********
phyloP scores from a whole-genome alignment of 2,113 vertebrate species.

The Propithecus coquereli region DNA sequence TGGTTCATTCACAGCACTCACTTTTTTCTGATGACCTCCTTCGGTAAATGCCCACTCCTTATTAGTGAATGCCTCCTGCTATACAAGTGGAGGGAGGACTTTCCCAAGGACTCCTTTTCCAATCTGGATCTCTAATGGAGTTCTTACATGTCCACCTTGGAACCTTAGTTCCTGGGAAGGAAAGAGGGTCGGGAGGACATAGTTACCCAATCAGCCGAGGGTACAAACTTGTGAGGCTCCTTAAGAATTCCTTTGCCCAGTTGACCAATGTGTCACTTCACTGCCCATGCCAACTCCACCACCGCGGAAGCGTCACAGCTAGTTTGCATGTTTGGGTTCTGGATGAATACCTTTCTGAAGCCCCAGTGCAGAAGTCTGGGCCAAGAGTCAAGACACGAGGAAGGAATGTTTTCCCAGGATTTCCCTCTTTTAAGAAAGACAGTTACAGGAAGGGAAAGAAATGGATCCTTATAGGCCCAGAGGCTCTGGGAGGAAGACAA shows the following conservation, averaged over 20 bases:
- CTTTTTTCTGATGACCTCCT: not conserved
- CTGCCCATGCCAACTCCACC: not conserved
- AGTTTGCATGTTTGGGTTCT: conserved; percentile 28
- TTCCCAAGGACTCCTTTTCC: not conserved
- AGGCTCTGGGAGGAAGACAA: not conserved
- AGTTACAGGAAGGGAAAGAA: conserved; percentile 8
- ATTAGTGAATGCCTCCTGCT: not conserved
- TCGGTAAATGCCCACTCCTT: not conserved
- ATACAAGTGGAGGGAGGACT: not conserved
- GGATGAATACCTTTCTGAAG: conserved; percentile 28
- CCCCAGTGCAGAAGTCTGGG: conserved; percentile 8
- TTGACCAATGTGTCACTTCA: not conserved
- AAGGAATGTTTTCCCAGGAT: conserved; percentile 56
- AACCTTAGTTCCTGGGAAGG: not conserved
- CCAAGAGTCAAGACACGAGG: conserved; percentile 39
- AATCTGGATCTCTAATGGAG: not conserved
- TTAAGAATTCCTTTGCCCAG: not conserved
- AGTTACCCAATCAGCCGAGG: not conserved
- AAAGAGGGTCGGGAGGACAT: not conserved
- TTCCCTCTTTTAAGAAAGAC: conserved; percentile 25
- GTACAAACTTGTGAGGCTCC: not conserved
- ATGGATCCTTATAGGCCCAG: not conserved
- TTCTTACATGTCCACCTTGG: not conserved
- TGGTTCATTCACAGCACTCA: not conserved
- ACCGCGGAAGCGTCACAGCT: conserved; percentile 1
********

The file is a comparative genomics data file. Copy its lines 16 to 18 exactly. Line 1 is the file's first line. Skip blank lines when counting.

- AACCTTAGTTCCTGGGAAGG: not conserved
- CCAAGAGTCAAGACACGAGG: conserved; percentile 39
- AATCTGGATCTCTAATGGAG: not conserved